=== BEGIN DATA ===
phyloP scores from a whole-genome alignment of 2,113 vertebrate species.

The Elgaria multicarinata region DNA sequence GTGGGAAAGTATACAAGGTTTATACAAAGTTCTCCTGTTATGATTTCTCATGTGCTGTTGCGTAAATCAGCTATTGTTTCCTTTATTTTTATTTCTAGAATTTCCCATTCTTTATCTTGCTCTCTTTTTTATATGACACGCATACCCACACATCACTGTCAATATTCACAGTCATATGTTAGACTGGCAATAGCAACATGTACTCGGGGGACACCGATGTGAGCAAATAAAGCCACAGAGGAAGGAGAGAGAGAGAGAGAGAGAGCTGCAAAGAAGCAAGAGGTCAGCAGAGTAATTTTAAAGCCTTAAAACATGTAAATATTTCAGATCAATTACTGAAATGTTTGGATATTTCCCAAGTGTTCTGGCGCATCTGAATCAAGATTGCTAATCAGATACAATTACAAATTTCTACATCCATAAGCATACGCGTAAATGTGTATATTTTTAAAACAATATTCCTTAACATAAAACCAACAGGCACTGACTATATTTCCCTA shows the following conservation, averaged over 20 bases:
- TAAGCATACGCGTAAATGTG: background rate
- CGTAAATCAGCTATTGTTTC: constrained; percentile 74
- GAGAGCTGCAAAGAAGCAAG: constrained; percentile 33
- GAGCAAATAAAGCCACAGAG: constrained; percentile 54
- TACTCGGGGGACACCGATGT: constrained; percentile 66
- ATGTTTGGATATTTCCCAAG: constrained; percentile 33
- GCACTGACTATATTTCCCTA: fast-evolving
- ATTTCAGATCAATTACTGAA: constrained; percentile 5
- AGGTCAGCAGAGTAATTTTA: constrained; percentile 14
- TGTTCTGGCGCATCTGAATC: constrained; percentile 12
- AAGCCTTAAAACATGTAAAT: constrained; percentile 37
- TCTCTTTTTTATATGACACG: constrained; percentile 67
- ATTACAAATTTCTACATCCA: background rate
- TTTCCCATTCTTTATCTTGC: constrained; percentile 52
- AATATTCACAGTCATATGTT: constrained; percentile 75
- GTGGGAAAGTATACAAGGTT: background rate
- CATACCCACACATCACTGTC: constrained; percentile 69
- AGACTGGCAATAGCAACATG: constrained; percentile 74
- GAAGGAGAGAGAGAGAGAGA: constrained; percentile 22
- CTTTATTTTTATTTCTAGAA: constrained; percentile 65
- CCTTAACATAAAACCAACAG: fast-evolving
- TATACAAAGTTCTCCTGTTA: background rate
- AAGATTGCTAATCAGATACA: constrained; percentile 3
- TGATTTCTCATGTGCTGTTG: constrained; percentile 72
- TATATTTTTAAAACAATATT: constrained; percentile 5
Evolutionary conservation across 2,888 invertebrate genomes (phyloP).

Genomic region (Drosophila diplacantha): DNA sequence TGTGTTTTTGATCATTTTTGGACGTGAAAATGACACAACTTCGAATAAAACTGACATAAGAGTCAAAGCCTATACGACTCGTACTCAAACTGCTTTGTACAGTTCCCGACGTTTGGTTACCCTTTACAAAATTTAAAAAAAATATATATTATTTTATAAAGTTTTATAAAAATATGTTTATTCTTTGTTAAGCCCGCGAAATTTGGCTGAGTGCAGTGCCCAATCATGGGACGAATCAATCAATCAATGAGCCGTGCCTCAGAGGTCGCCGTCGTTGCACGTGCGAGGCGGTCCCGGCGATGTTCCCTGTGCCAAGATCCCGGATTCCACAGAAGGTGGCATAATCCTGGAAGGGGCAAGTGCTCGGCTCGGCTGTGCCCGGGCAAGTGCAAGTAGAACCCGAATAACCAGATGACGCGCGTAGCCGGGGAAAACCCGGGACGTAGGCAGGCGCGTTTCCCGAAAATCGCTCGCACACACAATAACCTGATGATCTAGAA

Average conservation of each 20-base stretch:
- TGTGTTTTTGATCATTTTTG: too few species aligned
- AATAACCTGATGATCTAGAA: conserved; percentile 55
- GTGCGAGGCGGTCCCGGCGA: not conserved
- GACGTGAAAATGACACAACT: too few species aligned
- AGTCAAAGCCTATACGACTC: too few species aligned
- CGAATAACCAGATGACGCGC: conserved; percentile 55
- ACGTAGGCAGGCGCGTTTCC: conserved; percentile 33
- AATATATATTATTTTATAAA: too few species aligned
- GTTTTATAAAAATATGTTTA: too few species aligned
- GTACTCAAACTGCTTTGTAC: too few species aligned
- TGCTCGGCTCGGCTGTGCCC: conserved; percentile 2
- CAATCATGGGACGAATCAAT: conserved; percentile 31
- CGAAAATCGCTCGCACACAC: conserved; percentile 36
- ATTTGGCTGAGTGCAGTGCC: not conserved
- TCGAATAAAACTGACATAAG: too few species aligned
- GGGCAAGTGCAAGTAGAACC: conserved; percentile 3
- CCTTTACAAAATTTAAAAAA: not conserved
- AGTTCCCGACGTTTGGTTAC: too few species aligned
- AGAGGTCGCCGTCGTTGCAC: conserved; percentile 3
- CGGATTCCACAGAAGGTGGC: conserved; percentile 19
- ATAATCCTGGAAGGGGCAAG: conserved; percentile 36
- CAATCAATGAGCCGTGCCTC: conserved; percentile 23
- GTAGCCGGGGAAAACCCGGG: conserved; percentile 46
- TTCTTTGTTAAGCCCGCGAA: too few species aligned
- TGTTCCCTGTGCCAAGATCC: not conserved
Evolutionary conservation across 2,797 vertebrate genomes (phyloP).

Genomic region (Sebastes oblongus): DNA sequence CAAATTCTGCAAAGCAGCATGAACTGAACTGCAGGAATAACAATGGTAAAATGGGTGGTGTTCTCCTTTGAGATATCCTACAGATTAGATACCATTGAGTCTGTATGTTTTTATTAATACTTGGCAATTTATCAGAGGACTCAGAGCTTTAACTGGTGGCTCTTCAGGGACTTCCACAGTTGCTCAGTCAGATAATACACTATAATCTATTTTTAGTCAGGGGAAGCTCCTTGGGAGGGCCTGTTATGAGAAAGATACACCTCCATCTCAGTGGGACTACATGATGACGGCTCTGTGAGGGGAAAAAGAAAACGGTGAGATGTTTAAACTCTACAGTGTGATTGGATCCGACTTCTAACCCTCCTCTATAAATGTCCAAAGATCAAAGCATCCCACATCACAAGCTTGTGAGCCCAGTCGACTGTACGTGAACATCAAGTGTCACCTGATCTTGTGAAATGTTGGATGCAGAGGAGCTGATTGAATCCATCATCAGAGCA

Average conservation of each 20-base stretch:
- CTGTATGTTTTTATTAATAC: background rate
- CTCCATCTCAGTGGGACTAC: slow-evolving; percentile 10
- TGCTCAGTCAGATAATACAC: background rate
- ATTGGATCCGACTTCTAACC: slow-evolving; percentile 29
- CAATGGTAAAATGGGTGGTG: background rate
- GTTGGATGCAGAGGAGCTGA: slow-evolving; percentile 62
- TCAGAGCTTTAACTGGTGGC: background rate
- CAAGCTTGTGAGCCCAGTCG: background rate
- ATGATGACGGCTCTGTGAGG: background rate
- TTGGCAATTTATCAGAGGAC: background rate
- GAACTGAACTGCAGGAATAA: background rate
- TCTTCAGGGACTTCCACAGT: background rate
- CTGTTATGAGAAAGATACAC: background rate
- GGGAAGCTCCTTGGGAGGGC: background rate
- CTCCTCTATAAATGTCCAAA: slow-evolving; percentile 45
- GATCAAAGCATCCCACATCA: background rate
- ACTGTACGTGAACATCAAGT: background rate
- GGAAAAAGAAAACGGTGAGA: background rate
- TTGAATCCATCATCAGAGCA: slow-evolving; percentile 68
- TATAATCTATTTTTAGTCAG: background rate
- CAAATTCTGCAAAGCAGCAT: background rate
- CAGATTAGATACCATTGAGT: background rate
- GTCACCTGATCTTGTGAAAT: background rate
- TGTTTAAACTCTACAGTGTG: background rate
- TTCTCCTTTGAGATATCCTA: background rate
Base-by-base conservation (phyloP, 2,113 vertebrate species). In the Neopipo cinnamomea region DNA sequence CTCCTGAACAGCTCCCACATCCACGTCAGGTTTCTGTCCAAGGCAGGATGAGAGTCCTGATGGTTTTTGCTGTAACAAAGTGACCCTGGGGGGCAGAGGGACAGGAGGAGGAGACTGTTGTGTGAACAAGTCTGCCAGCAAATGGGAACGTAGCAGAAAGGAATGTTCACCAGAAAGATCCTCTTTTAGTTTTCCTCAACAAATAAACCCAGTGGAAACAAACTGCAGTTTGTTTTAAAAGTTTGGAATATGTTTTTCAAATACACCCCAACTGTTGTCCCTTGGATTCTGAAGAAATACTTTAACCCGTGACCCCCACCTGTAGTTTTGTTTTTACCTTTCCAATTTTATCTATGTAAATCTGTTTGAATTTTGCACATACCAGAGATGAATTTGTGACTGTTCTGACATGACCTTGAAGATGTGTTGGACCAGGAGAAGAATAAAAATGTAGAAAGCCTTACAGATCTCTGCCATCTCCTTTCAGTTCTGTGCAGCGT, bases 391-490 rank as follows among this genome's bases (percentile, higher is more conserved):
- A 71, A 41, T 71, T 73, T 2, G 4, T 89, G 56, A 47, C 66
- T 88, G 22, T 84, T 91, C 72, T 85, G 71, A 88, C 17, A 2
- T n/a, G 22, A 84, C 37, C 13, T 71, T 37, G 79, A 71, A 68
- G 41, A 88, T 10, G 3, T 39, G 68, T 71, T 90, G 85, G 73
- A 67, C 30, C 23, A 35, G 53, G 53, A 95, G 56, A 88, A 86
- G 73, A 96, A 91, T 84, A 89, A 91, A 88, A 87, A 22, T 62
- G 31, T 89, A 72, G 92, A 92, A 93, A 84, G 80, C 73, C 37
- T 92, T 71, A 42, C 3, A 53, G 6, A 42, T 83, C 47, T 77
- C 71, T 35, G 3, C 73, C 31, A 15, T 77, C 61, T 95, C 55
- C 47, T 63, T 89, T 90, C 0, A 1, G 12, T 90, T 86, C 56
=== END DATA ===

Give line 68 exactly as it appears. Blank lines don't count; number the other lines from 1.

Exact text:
- TTGGCAATTTATCAGAGGAC: background rate